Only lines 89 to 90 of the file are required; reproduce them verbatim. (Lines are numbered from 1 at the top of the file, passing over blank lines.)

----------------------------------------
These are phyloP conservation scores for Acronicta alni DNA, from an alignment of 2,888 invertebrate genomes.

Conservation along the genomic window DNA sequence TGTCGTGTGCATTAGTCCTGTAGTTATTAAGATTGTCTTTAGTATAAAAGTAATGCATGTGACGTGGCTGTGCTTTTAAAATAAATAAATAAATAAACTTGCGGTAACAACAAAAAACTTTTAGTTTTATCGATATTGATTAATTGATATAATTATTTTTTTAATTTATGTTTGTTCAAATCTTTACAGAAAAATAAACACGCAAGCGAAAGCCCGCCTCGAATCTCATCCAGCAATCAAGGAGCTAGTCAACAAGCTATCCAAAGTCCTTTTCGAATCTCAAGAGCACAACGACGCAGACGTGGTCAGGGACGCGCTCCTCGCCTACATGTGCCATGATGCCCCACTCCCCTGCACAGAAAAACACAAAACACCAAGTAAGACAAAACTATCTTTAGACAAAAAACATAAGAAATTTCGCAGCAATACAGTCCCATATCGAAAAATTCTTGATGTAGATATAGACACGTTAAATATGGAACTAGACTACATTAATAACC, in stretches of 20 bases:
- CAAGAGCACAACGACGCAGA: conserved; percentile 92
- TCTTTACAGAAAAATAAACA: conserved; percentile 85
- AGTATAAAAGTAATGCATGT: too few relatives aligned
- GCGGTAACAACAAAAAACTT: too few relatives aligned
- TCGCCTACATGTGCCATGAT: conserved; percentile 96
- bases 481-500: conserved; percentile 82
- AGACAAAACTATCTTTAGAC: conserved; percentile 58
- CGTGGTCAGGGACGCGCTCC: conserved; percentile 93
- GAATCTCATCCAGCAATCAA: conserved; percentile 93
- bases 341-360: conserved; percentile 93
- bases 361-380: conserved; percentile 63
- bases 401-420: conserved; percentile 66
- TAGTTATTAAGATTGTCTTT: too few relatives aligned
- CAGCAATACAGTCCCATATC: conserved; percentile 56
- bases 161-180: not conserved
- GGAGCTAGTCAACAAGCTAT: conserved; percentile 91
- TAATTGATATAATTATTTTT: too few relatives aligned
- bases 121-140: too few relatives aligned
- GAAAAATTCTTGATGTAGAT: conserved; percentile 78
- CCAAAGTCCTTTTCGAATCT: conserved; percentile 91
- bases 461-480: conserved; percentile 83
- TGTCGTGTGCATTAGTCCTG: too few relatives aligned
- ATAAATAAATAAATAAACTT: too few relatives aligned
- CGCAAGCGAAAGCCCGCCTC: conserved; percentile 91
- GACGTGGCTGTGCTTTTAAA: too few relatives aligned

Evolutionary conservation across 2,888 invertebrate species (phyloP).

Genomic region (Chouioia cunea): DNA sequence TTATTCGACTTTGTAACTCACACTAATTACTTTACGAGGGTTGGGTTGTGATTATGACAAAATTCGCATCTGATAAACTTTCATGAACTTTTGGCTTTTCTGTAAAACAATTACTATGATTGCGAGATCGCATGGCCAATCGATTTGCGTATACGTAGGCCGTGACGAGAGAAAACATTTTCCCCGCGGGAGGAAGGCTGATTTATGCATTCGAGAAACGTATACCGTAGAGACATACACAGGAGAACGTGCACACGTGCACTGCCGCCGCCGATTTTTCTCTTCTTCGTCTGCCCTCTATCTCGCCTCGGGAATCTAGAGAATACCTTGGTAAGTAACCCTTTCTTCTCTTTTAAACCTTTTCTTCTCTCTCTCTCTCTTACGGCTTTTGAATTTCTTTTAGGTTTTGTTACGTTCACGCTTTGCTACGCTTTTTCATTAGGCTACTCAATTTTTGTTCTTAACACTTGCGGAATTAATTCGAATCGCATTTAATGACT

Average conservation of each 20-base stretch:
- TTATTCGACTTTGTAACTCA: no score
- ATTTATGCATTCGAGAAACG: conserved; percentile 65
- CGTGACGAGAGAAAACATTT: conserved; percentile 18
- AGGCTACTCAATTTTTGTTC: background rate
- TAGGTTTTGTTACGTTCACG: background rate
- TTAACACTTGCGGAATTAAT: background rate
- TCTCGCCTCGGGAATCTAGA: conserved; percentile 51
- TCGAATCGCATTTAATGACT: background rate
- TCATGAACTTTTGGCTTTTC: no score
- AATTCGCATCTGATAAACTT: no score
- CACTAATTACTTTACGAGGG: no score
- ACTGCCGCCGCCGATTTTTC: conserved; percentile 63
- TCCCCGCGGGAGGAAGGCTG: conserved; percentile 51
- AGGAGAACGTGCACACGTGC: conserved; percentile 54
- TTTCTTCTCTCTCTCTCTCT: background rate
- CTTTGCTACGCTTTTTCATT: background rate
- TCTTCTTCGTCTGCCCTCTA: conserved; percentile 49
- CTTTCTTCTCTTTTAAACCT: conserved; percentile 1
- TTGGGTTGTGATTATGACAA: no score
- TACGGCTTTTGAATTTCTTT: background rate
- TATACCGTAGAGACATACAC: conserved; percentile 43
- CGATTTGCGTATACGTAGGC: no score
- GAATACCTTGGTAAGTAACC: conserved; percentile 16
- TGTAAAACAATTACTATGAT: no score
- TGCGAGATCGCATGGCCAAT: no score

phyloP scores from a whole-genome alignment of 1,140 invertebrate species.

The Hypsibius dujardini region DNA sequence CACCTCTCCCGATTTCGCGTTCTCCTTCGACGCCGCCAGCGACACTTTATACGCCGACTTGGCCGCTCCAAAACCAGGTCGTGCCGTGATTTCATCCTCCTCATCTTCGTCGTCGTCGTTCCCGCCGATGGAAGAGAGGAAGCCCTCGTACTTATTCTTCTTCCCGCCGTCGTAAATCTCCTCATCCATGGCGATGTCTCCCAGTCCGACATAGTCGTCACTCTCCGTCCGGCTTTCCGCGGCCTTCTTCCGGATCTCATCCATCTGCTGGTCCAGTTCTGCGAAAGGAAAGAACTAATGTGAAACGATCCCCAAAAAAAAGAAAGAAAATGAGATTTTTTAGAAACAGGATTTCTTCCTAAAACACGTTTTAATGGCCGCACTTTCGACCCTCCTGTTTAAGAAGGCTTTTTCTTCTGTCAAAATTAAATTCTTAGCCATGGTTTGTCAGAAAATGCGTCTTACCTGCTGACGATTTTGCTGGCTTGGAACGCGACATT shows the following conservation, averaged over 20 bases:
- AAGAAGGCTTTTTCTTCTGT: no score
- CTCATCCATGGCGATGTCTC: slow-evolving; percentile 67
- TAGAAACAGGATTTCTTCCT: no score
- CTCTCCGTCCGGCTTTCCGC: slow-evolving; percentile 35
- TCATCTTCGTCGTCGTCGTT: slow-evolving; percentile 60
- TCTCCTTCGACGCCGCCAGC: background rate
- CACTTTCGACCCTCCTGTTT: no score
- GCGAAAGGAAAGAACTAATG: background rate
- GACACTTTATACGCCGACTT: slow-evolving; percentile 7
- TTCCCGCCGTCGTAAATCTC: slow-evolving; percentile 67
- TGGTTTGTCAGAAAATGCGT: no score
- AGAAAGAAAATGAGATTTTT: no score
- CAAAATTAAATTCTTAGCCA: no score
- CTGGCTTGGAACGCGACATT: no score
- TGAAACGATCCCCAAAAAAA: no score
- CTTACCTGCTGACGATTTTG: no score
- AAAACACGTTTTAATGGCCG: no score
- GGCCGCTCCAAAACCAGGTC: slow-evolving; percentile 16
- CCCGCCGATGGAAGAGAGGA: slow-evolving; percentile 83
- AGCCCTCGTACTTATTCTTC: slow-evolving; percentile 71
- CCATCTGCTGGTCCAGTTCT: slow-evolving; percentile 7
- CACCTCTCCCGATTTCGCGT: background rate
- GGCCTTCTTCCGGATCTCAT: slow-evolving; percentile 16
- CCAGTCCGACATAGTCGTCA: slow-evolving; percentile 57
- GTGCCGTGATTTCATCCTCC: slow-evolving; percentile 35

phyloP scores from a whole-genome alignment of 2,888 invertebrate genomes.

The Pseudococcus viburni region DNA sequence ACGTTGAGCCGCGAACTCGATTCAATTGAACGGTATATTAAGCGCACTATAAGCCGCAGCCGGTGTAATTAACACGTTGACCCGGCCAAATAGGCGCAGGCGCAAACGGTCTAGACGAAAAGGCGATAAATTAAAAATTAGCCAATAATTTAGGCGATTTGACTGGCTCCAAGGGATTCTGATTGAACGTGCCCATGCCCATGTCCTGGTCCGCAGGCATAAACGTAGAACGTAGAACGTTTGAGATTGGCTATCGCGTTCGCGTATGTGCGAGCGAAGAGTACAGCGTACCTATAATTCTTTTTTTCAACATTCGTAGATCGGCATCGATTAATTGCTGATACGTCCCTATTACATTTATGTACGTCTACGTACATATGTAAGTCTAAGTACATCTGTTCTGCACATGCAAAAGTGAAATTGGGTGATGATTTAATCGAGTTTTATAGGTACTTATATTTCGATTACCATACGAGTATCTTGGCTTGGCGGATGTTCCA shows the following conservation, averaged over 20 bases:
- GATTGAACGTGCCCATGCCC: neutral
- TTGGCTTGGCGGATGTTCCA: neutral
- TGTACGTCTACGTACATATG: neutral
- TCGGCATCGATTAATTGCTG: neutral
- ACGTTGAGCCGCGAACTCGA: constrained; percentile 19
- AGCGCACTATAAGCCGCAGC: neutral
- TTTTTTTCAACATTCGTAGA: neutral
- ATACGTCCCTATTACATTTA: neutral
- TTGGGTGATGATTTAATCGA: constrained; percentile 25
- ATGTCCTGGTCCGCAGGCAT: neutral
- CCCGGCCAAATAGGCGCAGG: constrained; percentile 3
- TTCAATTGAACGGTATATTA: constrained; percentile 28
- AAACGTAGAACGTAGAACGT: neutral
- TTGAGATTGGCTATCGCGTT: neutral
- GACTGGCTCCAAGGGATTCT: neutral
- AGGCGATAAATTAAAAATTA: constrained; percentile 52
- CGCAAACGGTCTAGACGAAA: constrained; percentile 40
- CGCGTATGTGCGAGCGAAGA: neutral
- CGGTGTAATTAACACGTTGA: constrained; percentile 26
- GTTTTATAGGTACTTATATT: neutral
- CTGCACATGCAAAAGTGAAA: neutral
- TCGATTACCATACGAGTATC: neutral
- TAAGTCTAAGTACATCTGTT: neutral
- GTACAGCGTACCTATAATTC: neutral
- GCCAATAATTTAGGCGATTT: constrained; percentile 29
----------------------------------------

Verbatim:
- ACGTTGAGCCGCGAACTCGA: constrained; percentile 19
- AGCGCACTATAAGCCGCAGC: neutral